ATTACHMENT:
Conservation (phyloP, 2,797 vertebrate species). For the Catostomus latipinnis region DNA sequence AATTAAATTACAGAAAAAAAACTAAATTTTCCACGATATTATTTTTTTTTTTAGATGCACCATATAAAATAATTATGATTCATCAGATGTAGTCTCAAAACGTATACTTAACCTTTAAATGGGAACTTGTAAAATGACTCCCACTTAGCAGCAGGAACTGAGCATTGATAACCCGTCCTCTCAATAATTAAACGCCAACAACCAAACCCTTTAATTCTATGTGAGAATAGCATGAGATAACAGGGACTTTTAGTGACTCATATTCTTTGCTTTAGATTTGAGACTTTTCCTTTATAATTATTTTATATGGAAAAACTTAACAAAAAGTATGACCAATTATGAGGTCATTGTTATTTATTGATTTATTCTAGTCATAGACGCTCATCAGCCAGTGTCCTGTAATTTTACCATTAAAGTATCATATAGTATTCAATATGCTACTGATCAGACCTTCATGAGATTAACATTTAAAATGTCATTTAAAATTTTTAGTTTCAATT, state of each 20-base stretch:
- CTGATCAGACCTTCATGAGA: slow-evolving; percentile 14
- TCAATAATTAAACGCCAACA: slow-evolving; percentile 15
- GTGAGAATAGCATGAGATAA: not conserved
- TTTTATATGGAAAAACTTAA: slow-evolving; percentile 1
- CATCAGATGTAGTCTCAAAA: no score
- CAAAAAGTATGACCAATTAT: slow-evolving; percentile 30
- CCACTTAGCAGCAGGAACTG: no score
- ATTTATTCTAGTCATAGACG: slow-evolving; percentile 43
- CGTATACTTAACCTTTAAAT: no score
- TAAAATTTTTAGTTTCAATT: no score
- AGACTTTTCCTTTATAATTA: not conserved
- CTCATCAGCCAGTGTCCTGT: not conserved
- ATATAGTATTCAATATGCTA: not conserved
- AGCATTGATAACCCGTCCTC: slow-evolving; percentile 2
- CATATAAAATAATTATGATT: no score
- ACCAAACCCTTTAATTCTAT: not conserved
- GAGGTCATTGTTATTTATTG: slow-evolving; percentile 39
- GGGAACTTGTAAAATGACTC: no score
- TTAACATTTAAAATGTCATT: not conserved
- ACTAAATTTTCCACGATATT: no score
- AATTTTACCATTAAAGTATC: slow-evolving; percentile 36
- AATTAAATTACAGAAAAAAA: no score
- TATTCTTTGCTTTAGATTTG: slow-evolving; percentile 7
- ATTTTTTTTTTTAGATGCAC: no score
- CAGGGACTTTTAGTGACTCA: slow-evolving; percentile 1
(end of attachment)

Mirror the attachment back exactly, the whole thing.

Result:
Conservation (phyloP, 2,797 vertebrate species). For the Catostomus latipinnis region DNA sequence AATTAAATTACAGAAAAAAAACTAAATTTTCCACGATATTATTTTTTTTTTTAGATGCACCATATAAAATAATTATGATTCATCAGATGTAGTCTCAAAACGTATACTTAACCTTTAAATGGGAACTTGTAAAATGACTCCCACTTAGCAGCAGGAACTGAGCATTGATAACCCGTCCTCTCAATAATTAAACGCCAACAACCAAACCCTTTAATTCTATGTGAGAATAGCATGAGATAACAGGGACTTTTAGTGACTCATATTCTTTGCTTTAGATTTGAGACTTTTCCTTTATAATTATTTTATATGGAAAAACTTAACAAAAAGTATGACCAATTATGAGGTCATTGTTATTTATTGATTTATTCTAGTCATAGACGCTCATCAGCCAGTGTCCTGTAATTTTACCATTAAAGTATCATATAGTATTCAATATGCTACTGATCAGACCTTCATGAGATTAACATTTAAAATGTCATTTAAAATTTTTAGTTTCAATT, state of each 20-base stretch:
- CTGATCAGACCTTCATGAGA: slow-evolving; percentile 14
- TCAATAATTAAACGCCAACA: slow-evolving; percentile 15
- GTGAGAATAGCATGAGATAA: not conserved
- TTTTATATGGAAAAACTTAA: slow-evolving; percentile 1
- CATCAGATGTAGTCTCAAAA: no score
- CAAAAAGTATGACCAATTAT: slow-evolving; percentile 30
- CCACTTAGCAGCAGGAACTG: no score
- ATTTATTCTAGTCATAGACG: slow-evolving; percentile 43
- CGTATACTTAACCTTTAAAT: no score
- TAAAATTTTTAGTTTCAATT: no score
- AGACTTTTCCTTTATAATTA: not conserved
- CTCATCAGCCAGTGTCCTGT: not conserved
- ATATAGTATTCAATATGCTA: not conserved
- AGCATTGATAACCCGTCCTC: slow-evolving; percentile 2
- CATATAAAATAATTATGATT: no score
- ACCAAACCCTTTAATTCTAT: not conserved
- GAGGTCATTGTTATTTATTG: slow-evolving; percentile 39
- GGGAACTTGTAAAATGACTC: no score
- TTAACATTTAAAATGTCATT: not conserved
- ACTAAATTTTCCACGATATT: no score
- AATTTTACCATTAAAGTATC: slow-evolving; percentile 36
- AATTAAATTACAGAAAAAAA: no score
- TATTCTTTGCTTTAGATTTG: slow-evolving; percentile 7
- ATTTTTTTTTTTAGATGCAC: no score
- CAGGGACTTTTAGTGACTCA: slow-evolving; percentile 1